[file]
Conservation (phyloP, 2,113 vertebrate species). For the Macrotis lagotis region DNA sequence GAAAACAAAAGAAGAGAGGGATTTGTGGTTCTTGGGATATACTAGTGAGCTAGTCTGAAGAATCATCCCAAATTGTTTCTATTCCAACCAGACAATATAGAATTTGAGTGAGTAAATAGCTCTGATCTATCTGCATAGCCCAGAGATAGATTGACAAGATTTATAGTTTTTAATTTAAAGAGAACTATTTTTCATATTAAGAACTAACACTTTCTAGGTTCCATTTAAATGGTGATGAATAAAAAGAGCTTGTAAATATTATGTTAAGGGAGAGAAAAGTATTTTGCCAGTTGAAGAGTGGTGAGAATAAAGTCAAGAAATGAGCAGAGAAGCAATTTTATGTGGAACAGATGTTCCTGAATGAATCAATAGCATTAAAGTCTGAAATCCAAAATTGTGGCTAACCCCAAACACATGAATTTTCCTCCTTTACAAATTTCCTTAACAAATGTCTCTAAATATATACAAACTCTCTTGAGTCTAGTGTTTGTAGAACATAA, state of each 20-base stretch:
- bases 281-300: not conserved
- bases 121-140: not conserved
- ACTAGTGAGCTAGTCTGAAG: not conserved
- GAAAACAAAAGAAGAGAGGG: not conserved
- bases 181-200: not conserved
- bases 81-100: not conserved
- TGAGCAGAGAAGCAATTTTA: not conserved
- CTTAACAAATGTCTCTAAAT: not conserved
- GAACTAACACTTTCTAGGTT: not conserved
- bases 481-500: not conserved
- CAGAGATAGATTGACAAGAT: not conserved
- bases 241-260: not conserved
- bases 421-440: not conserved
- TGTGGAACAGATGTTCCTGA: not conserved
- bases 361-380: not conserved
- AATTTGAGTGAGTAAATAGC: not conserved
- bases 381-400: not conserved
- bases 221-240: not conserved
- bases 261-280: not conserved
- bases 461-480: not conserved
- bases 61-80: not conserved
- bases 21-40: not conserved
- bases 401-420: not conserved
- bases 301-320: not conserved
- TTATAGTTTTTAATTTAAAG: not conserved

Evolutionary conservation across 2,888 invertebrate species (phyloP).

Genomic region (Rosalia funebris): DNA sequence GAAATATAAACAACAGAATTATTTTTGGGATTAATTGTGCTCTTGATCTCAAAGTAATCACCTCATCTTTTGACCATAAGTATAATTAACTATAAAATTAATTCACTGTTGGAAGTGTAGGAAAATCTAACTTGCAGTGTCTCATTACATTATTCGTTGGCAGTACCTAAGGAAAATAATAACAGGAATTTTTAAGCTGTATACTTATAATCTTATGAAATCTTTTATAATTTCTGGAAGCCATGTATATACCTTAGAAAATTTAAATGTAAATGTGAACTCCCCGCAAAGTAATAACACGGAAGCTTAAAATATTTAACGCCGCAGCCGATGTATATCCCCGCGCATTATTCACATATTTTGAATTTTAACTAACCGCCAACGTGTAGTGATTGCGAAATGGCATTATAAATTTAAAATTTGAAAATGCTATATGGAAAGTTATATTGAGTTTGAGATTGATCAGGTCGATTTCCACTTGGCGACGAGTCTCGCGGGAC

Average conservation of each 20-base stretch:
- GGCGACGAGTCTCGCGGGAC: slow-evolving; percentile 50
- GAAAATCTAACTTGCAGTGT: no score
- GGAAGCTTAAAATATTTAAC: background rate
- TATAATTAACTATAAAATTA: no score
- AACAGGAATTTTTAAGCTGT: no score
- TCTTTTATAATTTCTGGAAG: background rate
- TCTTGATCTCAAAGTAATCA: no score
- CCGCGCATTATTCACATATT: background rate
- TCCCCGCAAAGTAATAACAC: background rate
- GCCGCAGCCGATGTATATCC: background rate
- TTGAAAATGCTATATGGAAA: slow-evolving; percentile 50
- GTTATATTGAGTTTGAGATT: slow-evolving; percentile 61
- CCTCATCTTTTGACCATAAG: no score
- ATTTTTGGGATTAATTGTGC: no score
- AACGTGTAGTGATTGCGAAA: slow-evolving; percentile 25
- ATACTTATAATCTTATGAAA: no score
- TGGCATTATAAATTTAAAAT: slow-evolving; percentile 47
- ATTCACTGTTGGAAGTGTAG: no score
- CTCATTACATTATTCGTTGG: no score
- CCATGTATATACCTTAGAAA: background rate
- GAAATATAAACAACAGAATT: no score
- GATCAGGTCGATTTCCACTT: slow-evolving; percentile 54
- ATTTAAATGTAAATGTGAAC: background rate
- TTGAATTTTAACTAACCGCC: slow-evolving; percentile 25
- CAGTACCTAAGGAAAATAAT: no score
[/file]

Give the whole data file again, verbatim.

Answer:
Conservation (phyloP, 2,113 vertebrate species). For the Macrotis lagotis region DNA sequence GAAAACAAAAGAAGAGAGGGATTTGTGGTTCTTGGGATATACTAGTGAGCTAGTCTGAAGAATCATCCCAAATTGTTTCTATTCCAACCAGACAATATAGAATTTGAGTGAGTAAATAGCTCTGATCTATCTGCATAGCCCAGAGATAGATTGACAAGATTTATAGTTTTTAATTTAAAGAGAACTATTTTTCATATTAAGAACTAACACTTTCTAGGTTCCATTTAAATGGTGATGAATAAAAAGAGCTTGTAAATATTATGTTAAGGGAGAGAAAAGTATTTTGCCAGTTGAAGAGTGGTGAGAATAAAGTCAAGAAATGAGCAGAGAAGCAATTTTATGTGGAACAGATGTTCCTGAATGAATCAATAGCATTAAAGTCTGAAATCCAAAATTGTGGCTAACCCCAAACACATGAATTTTCCTCCTTTACAAATTTCCTTAACAAATGTCTCTAAATATATACAAACTCTCTTGAGTCTAGTGTTTGTAGAACATAA, state of each 20-base stretch:
- bases 281-300: not conserved
- bases 121-140: not conserved
- ACTAGTGAGCTAGTCTGAAG: not conserved
- GAAAACAAAAGAAGAGAGGG: not conserved
- bases 181-200: not conserved
- bases 81-100: not conserved
- TGAGCAGAGAAGCAATTTTA: not conserved
- CTTAACAAATGTCTCTAAAT: not conserved
- GAACTAACACTTTCTAGGTT: not conserved
- bases 481-500: not conserved
- CAGAGATAGATTGACAAGAT: not conserved
- bases 241-260: not conserved
- bases 421-440: not conserved
- TGTGGAACAGATGTTCCTGA: not conserved
- bases 361-380: not conserved
- AATTTGAGTGAGTAAATAGC: not conserved
- bases 381-400: not conserved
- bases 221-240: not conserved
- bases 261-280: not conserved
- bases 461-480: not conserved
- bases 61-80: not conserved
- bases 21-40: not conserved
- bases 401-420: not conserved
- bases 301-320: not conserved
- TTATAGTTTTTAATTTAAAG: not conserved

Evolutionary conservation across 2,888 invertebrate species (phyloP).

Genomic region (Rosalia funebris): DNA sequence GAAATATAAACAACAGAATTATTTTTGGGATTAATTGTGCTCTTGATCTCAAAGTAATCACCTCATCTTTTGACCATAAGTATAATTAACTATAAAATTAATTCACTGTTGGAAGTGTAGGAAAATCTAACTTGCAGTGTCTCATTACATTATTCGTTGGCAGTACCTAAGGAAAATAATAACAGGAATTTTTAAGCTGTATACTTATAATCTTATGAAATCTTTTATAATTTCTGGAAGCCATGTATATACCTTAGAAAATTTAAATGTAAATGTGAACTCCCCGCAAAGTAATAACACGGAAGCTTAAAATATTTAACGCCGCAGCCGATGTATATCCCCGCGCATTATTCACATATTTTGAATTTTAACTAACCGCCAACGTGTAGTGATTGCGAAATGGCATTATAAATTTAAAATTTGAAAATGCTATATGGAAAGTTATATTGAGTTTGAGATTGATCAGGTCGATTTCCACTTGGCGACGAGTCTCGCGGGAC

Average conservation of each 20-base stretch:
- GGCGACGAGTCTCGCGGGAC: slow-evolving; percentile 50
- GAAAATCTAACTTGCAGTGT: no score
- GGAAGCTTAAAATATTTAAC: background rate
- TATAATTAACTATAAAATTA: no score
- AACAGGAATTTTTAAGCTGT: no score
- TCTTTTATAATTTCTGGAAG: background rate
- TCTTGATCTCAAAGTAATCA: no score
- CCGCGCATTATTCACATATT: background rate
- TCCCCGCAAAGTAATAACAC: background rate
- GCCGCAGCCGATGTATATCC: background rate
- TTGAAAATGCTATATGGAAA: slow-evolving; percentile 50
- GTTATATTGAGTTTGAGATT: slow-evolving; percentile 61
- CCTCATCTTTTGACCATAAG: no score
- ATTTTTGGGATTAATTGTGC: no score
- AACGTGTAGTGATTGCGAAA: slow-evolving; percentile 25
- ATACTTATAATCTTATGAAA: no score
- TGGCATTATAAATTTAAAAT: slow-evolving; percentile 47
- ATTCACTGTTGGAAGTGTAG: no score
- CTCATTACATTATTCGTTGG: no score
- CCATGTATATACCTTAGAAA: background rate
- GAAATATAAACAACAGAATT: no score
- GATCAGGTCGATTTCCACTT: slow-evolving; percentile 54
- ATTTAAATGTAAATGTGAAC: background rate
- TTGAATTTTAACTAACCGCC: slow-evolving; percentile 25
- CAGTACCTAAGGAAAATAAT: no score